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This is the blog of Ian Rosales Casocot. Filipino writer. Sometime academic. Former backpacker. Twink bait. Hamster lover.


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Tuesday, May 27, 2008

entry arrow8:48 PM | A Fashion Show in a Small City

Truth to tell, fashion shows in Dumaguete are usually a joke of microscopic proportions. They are, if we have to be honest about it, only a tad better than tawdry beauty pageants and tawdrier bikini shows. More often than not, they are dimly-lit and barely rehearsed affairs that string together a hodge-podge of ukay wear. The female models are often unfashionably short, and the male ones are often kargador-ic—the types who soon would go about town telling people with such delusional sincerity, “I’m a model.” The dresses themselves are often taken from the racks of second-rate boutiques around town whose idea of fashion is more Jolina Magdangal than Stella McCartney. Sometimes a local fashionista, eager to put on a show, would merely cut denims to shreds and call them “avant-garde streetwear,” giving a bad name to “avant-garde” and “streetwear.” When there are legitimate designs to show, the construction is mostly sadsack—as evidenced by the way Patis Tesoro once gagged upon one Buglasan event, a bevy of tastelessness in sinamay surrounding her. “Oh my God,” I remember her saying.

Truth to tell, the drawing power lies not in the clothes, but in the public display of the nubile bodies of models strutting on makeshift runways. If there’s one Dumagueteño tick that encapsulates our reason to attend these shows, it is the tendency to gawk and then to pretend to get bored. Photographer John Stevenson once asked me, “What’s the use of these shows? Nobody buys these clothes.” And if somebody wants to, where do they go? There are no fashion-forward ateliers in Dumaguete, only high-priced modistas more suited to making prom dresses and festival costumes made of walis-tingting. “Why are we here?” John asked again. I finally told him, “Because we’re bored out of our heads.”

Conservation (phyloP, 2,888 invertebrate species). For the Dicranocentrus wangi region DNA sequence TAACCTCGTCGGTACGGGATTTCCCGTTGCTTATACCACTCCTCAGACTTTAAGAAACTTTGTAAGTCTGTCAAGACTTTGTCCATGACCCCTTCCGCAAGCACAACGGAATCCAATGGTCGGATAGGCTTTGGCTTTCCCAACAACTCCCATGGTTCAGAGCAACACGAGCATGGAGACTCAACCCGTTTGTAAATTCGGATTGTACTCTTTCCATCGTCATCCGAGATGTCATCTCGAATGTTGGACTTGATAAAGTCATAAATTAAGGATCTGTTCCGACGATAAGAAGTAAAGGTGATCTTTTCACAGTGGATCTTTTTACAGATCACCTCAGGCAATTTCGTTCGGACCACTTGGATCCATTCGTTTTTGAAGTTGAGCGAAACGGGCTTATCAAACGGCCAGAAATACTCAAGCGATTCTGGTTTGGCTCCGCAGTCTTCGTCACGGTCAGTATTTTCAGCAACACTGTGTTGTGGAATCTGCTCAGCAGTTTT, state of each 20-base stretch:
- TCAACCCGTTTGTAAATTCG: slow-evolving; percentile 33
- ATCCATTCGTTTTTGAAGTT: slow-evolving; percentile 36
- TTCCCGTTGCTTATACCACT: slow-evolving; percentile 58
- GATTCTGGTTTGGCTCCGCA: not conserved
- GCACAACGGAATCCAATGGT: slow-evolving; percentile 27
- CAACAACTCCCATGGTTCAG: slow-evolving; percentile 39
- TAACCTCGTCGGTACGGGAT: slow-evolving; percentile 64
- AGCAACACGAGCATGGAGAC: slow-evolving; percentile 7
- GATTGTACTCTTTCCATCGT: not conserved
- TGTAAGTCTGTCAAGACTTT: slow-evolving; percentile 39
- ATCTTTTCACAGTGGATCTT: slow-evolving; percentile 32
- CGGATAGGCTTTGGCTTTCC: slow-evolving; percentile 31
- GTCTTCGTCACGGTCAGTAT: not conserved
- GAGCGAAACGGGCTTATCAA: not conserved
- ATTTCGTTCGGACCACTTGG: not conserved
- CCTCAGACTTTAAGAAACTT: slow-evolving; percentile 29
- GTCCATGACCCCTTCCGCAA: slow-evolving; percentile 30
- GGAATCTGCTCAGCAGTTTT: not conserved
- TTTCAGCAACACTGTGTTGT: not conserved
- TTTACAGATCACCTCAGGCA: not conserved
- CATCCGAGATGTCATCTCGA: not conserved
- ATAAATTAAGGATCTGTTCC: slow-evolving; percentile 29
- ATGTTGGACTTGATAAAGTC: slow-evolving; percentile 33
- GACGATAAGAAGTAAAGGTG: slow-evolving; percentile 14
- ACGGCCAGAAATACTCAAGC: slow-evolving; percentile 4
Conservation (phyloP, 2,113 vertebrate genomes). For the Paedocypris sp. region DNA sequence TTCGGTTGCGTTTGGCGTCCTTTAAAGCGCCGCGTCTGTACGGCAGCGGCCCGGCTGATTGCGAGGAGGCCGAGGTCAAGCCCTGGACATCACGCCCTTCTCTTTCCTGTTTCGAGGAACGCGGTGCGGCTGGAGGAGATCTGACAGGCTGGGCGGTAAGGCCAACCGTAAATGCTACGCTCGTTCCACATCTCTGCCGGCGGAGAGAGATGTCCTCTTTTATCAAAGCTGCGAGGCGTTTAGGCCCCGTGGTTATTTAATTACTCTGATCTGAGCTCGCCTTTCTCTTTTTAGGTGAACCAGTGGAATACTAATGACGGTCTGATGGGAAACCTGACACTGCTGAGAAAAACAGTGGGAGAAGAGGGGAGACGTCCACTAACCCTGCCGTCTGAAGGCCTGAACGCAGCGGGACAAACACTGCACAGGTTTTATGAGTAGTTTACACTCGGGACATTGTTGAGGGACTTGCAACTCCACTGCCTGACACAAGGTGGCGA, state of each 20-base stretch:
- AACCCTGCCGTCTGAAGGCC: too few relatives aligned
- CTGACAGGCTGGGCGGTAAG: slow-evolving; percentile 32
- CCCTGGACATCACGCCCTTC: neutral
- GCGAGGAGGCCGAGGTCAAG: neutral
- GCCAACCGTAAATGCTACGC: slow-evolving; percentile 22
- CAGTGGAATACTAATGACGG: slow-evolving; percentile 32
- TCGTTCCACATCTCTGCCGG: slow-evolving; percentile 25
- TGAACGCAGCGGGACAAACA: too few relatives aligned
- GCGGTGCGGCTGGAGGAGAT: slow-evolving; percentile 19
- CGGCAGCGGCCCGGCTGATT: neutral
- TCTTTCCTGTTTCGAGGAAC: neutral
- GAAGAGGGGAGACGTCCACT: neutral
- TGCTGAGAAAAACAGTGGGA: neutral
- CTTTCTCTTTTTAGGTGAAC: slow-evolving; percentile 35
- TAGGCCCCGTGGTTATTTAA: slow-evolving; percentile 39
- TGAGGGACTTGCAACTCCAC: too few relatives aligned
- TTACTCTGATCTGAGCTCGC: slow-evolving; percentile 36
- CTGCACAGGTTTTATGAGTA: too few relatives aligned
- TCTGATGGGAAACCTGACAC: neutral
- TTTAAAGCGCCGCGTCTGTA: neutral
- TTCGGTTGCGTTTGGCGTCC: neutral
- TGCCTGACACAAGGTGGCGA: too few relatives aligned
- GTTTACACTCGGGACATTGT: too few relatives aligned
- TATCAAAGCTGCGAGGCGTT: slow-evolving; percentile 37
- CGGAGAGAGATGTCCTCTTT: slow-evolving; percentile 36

Dumaguete, it might as well be said, is a fashion black hole. It’s understandable. We are a small town barely out of barriotic mindset, forever hedging our bets against the modernity that threatens to embrace us. Our minimalist uniform for every living day, given the nearness of things and the humidity of our existence, is a shirt, a pair of jeans or cargo shorts, and sandals or flipflops. Wearing Armani under the hot Dumaguete sun is out of the question, and your Manolo Blahniks will certainly splinter away in the lubak-lubak of our sidewalks and streets. “Baduy is in the blood,” someone once said to me, which is a bit harsh, but there you go.

It surprised me then that last May 23’s fashion show—at the eternally grimy and sad El Camino Blanco—was fashion at its most refined, at least as far as Dumaguete was concerned. Titled Burst, it was singularly a show that burst more than one thing, my low expectations most of all. Because it actually started right on the dot. Because the designs actually sizzled and impressed. Because it finally placed much-needed emphasis on the clothes. Because it was verily a show. Clocking in more than an hour, what we got were segments after segments of design, some of course more compelling than the others, but all of them brilliant in their own right. This was a far cry from the usual 15 minutes of catwalk we used to get in past shows, where the emphases were on skin, more skin, and scandalously low cleavage—never mind construction and silhouette.

Designers Athena Tandoc, Marie Nueva, Karl Sutterlin, Nikki Teves,
Josip Tumapa, and Carla Bondoc


Nikki Teves, an up-and-coming 21-year-old local designer now studying fashion marketing at the prestigious LaSalle College International, conceptualized the show, and it was only right that she opened the event with a burst of summer wear—in this case, pastel-colored swimwear for the women, with an almost dainty emphasis on fabric flow, Grecian-inspiration, and low cut. The result was a classy version of the old one-piece bikini, at once provocative and conservative—an unexpected combination. The men, on the other hand, donned various stylings of kimono tops in floral print over very short, and very skimpy, white shorts.